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Felix and Meira

Félix (Dubreuil) is an agnostic French Canadian loner; soft-spoken Meira (Yaron) is an Orthodox Jew who’s failed her traditional husband by bearing him only one child. A somber romance that’s as much about the cultural confluence of city life as it is about the unlikely couple who manage
to find each other in it, the film captures the dislocating loneliness of Lost in Translation without leaving its characters’ native Montreal.

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Now Showing

Forbidden Games

A film about children that is most definitely not a children’s film, this enduring minor classic follows an orphaned girl through WWII as she wanders onto a rustic farm in the countryside and makes friends with a local boy. The pair obsessively busy themselves building a cemetery for all the little things the war has left in its wake, creating a bubble and making their own sense of the horror that brought them together.

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Furious 7

Released in the wake of star Paul Walker’s untimely death in a car wreck, Furious 7 was always going to lay it on thick with the nostalgic montages and hug-it-out “I’m gonna miss you, dog” macho bonding. But the seventh installment of this auto-porn series—this time, our heroes are being chased around the world by a homicidal Statham—isn’t quite as blood-pumping as it ought to be, largely due to director James Wan’s decision to shoot every car sequence in jittery close-up.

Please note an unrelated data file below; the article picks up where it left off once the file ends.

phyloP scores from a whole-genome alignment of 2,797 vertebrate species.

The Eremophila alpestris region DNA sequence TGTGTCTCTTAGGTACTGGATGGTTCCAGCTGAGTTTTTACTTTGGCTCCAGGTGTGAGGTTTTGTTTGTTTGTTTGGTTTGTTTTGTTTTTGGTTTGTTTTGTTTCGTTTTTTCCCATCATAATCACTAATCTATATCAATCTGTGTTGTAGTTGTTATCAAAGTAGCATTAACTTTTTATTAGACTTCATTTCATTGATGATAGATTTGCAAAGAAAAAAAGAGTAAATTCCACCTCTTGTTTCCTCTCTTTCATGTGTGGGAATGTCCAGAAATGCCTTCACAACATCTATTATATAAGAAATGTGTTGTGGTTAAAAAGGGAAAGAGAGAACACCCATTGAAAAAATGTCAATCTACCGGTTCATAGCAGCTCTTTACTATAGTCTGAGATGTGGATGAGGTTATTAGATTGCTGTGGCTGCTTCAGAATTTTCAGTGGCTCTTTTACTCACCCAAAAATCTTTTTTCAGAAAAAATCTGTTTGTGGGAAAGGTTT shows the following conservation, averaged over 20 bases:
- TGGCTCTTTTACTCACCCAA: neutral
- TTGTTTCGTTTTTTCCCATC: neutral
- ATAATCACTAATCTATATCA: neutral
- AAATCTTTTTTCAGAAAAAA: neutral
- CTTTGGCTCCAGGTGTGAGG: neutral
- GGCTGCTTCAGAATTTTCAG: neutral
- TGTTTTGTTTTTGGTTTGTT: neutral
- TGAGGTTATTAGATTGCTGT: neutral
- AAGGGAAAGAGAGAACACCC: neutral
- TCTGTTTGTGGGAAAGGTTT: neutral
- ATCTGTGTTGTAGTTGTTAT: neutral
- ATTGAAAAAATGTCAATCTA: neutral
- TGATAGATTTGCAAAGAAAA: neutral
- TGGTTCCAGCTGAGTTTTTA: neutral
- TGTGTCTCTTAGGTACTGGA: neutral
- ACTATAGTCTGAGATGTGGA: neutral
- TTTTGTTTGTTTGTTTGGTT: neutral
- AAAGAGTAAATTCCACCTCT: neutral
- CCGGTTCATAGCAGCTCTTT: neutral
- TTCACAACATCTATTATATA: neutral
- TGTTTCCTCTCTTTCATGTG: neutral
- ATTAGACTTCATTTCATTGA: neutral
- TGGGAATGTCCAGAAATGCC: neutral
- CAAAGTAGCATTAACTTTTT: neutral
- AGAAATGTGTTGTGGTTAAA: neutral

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Michael Heizer, “Altars”

Critics' pick

Heizer pauses from working on his monumental sculptures in the Nevada desert, hopping off his bulldozer long enough to present vintage Minimalist paintings from the 60s and ’70s, as well as new sculptures meant for indoors.